Menilek personally led his large army of more than 25,000 men, most of them armed with newest and most modern firearms, on Harar. Emir Abdullahi, a Harari ruler, united the Oromo, Hararis and Somalis, and with an army of about 4,000 men, of whom only 1,000 were armed with old rifles, about half of them in good working condition, met the Abyssinian army at Chalanqo-Meettaa and Oborra Oromo land - on January 6th 1887. After a bitter fight, Abdullahi's army faced defeat in a battle of unequals.

The conquest of Ilubbabor.


Menilek's empire was several hundred times the size of the empire he inherited in 1867.


Gobana, deposed in 1886, died in 1889, frustrated and without hope.


The uprising of the Walla Oromo, under the leadership of Sheik Tola Jaafar, was only defeated when Menilek himself led a large well equipped Shawan army against them. But the resistance did not completely stop. After his defeat, Sheik Tola fled and went to the Sudan to solicit assistance from the Mahdi.


The conquest of Baale and Sidamo.


D. Smith, "Expeditions Through Somaliland to Lake Rudolf," described condition of Arsi Oromo as follows: "Where was the country teeming with lusty warlike people? Certainly not here! Where we found ... was only ... the natives presenting the most abject appearance imaginable. Only four years ago, they must have been a fine race of men, they loved to tell us of their former glory, their eyes would light up, and they would forget for the instant their present condition ... the Arsi ... here, as elsewhere were regarded as slaves and were even sold in the market as such."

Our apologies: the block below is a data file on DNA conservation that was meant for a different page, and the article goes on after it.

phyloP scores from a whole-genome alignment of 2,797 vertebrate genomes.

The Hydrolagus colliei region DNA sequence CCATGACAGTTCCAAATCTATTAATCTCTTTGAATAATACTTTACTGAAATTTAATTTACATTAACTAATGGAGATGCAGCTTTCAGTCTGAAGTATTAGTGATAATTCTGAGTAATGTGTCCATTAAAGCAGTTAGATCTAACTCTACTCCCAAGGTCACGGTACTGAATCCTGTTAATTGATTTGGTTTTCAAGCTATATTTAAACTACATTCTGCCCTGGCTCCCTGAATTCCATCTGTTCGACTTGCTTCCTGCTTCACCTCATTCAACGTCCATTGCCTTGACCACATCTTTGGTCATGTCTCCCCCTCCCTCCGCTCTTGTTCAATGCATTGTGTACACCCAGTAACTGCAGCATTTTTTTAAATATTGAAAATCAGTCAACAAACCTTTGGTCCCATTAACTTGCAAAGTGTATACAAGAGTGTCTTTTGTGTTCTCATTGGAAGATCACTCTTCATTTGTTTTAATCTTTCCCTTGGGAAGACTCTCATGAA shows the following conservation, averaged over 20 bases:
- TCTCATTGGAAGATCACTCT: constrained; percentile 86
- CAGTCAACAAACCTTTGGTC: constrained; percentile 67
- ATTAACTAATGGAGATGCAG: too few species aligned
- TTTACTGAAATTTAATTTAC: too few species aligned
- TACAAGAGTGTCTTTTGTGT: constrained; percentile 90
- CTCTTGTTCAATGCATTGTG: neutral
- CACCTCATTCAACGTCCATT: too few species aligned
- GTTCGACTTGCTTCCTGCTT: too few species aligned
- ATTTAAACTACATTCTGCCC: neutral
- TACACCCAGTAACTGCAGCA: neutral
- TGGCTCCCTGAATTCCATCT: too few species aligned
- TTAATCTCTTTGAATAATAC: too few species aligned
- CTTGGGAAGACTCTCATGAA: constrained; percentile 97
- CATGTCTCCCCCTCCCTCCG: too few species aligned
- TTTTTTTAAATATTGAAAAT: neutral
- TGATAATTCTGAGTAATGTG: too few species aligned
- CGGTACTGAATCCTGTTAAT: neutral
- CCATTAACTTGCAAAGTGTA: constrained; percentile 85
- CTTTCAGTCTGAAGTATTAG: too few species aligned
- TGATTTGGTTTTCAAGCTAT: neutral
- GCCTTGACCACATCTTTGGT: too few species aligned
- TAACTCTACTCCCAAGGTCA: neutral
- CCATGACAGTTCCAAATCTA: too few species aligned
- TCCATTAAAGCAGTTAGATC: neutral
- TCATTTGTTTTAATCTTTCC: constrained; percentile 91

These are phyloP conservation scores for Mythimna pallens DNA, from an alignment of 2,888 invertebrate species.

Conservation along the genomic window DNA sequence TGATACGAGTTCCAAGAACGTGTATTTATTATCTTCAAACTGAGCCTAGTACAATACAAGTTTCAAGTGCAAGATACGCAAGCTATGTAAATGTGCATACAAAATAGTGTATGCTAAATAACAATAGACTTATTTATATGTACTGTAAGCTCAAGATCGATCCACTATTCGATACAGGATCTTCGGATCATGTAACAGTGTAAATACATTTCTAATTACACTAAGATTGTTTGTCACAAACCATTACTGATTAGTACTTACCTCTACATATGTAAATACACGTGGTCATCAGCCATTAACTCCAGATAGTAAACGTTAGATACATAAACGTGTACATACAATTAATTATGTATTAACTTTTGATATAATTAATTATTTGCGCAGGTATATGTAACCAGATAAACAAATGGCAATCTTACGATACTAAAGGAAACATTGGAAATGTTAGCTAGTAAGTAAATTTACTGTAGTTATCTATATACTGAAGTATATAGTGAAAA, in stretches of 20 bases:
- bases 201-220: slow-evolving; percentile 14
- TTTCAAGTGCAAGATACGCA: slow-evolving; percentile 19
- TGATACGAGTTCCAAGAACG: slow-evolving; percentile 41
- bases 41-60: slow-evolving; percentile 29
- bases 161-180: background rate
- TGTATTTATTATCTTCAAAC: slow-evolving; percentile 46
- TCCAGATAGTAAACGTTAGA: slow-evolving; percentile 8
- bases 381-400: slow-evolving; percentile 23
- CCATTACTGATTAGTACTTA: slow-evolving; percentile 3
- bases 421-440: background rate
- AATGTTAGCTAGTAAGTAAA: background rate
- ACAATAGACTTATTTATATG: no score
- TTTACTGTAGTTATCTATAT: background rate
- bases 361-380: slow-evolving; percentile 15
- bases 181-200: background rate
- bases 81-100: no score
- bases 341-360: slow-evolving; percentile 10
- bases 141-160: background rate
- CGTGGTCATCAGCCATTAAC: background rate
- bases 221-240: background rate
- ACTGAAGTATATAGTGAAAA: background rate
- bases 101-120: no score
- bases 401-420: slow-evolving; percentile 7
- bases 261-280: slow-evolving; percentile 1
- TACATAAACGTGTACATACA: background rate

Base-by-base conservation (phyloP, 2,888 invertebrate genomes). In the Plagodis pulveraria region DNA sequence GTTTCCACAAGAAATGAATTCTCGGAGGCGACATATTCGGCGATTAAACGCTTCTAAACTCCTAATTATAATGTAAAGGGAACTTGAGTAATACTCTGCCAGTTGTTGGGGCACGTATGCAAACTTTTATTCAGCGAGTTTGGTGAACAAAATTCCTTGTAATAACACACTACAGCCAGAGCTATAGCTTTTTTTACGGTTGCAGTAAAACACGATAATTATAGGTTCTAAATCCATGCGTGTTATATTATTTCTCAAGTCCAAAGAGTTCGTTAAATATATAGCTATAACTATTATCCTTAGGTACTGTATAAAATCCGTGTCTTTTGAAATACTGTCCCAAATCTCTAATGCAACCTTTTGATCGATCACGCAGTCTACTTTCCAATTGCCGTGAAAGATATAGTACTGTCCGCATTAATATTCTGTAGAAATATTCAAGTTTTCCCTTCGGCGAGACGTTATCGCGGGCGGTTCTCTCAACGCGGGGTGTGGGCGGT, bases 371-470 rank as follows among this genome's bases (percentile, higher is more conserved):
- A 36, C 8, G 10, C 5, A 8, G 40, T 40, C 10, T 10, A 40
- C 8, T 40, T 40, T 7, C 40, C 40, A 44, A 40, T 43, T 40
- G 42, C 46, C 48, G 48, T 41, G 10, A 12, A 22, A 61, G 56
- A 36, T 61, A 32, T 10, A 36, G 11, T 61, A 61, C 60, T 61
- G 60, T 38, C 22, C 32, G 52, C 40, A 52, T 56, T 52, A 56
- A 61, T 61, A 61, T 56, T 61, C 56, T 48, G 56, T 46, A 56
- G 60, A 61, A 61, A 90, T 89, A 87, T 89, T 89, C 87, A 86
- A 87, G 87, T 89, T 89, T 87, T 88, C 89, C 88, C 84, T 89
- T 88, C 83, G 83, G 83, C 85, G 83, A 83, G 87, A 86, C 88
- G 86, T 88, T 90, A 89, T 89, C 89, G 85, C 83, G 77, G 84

The conquest of Boorana.


Menilek employed Leon Danegon, a Frenchman, to lead 15,000 Abyssinian soldiers to Borana Oromo land and conquer all the way up to Lake Rudolf.

In 1887-1888 Russians helped over 30,000 Abyssinians conquer southwestern Oromia up to Gimira.

By 1900

All of the Oromo Kingdoms were occupied or paying tribute to Menilek.

These Oromo Kingdoms and Confederations were the Arfan-Qallo (Oborra, Ala, Noole and Babile), Arfan-Naggaadota (Western Oromia, Guuma, Limmu, Gomma and Jimma), Arfan-Oromootaa (Leeqaa Billoo, Leeqaa Hordaa, Leeqaa Naqamte and Noole Kaabbaa) and others.

~ 1900

Menilek granted concessions to a Swiss company to mine gold, silver and other materials in Nejjo, Wallagaa region.


The British, French and Italians signed the Tripartite Treaty of 1908 with Menilek II to not only officially recognize the newly carved Ethiopian empire state but also to maintain them.

Completion of the railroad in eastern Oromia, Dire Dawa, and in 1917 to Addis Ababa, made colonial exploitations easier.


Sheik Tola Jaafar, after obtaining assistance from the Sudan, went back to Wallo and continued the armed struggle well into 1910.